Reach Higher hosted the fifth annual Beating the Odds Summit Tuesday to support first-generation college-bound students.
“No matter how much you may front, there is a part of you that is wondering whether this was a mistake and whether I belong and whether I can do this. Can I go on this campus or start this program? Am I really worthy of it? Those were the messages I had going on in my head and they still come up in life,” former First Lady Michelle said.
“…But here’s my one big message. This is not a mistake. You are here because you are more than capable of doing it.”
The Alliance for Higher Education and Democracy at the University of Pennsylvania (Penn AHEAD) recently released a new research brief that examines the usability and usefulness of university Net Price Calculators (NPCs).
Undocumented status can add an additional challenge into the already complex college application process.
“For undocumented students, there are so many barriers to pursuing higher education: an unstable political climate, a lack of clarity around university policies, the cost of attendance and less access to financial aid, and concerns about travel and safety, to name a few,” said Jessica Ch’ng, senior assistant director, multicultural recruitment at the Massachusetts Institute of Technology.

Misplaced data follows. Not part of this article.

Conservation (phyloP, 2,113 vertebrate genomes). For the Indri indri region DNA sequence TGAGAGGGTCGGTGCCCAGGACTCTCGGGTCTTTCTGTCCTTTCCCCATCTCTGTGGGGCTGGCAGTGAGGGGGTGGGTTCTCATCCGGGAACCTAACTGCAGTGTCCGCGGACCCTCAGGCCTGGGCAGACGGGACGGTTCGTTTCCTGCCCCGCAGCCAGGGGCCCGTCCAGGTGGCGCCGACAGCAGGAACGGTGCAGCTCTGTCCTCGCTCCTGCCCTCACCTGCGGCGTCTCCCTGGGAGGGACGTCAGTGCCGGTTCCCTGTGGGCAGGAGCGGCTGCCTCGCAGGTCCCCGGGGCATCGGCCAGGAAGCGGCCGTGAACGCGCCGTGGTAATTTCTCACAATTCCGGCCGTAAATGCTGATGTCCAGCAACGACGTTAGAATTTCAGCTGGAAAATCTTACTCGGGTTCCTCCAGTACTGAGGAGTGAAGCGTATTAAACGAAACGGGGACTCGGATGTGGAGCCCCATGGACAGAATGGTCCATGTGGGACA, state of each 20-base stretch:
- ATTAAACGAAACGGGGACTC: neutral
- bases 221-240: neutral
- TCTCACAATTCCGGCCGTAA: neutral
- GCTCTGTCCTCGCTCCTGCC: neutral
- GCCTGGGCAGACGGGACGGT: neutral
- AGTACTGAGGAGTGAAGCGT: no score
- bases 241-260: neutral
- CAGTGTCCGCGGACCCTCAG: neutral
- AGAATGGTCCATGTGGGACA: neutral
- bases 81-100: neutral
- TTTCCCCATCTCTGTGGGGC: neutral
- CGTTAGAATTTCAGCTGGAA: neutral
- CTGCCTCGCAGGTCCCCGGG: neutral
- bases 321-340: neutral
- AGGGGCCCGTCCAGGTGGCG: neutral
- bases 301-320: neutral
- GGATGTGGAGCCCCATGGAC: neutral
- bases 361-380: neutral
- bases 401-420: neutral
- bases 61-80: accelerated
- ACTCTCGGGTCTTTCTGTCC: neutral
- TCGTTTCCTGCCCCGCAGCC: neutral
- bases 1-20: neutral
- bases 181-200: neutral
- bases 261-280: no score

To work toward breaking down these barriers, Ch’ng used a NACAC Imagine Fund grant.
We’ll be broadcasting via Facebook Live on Tuesday, July 9 with Brian Coleman, this year’s Guiding the Way to Inclusion keynote speaker.
An eloquent and enthusiastic advocate for college counseling, Coleman is a school counselor and counseling department chair at Jones College Prep in Chicago, IL. He was named the 2019 School Counselor of the Year and was also this year’s recipient of the Upstander Award from the Human Rights Campaign Foundation.
Financial aid offers play a big role in the college decision for admitted students.
But these offers are often confusing and award letters vary wildly, leaving students to make one of their first major life decisions without access to clear information.
“I think anyone who’s worked with students is just like, ‘No, no, no, no, no. What a mess,’ ” Rachel Fishman, a researcher with New America, told NPR. “It’s really the Wild West when it comes to how these letters look.”
Colleges and universities are making strides in gender inclusivity, but there is still a lot of work to be done.
Ten years ago, the University of Vermont became the first school in the US to allow students to self-identify their pronouns and to include it in their student data.
Now, according to the Campus Pride Trans Policy Clearinghouse, 255 colleges enable students to use a chosen first name, instead of their legal name, on campus records and documents; 60 colleges enable students to change the gender on their campus records without evidence of medical intervention; and 19 colleges enable students to indicate the pronouns they use for themselves on course rosters.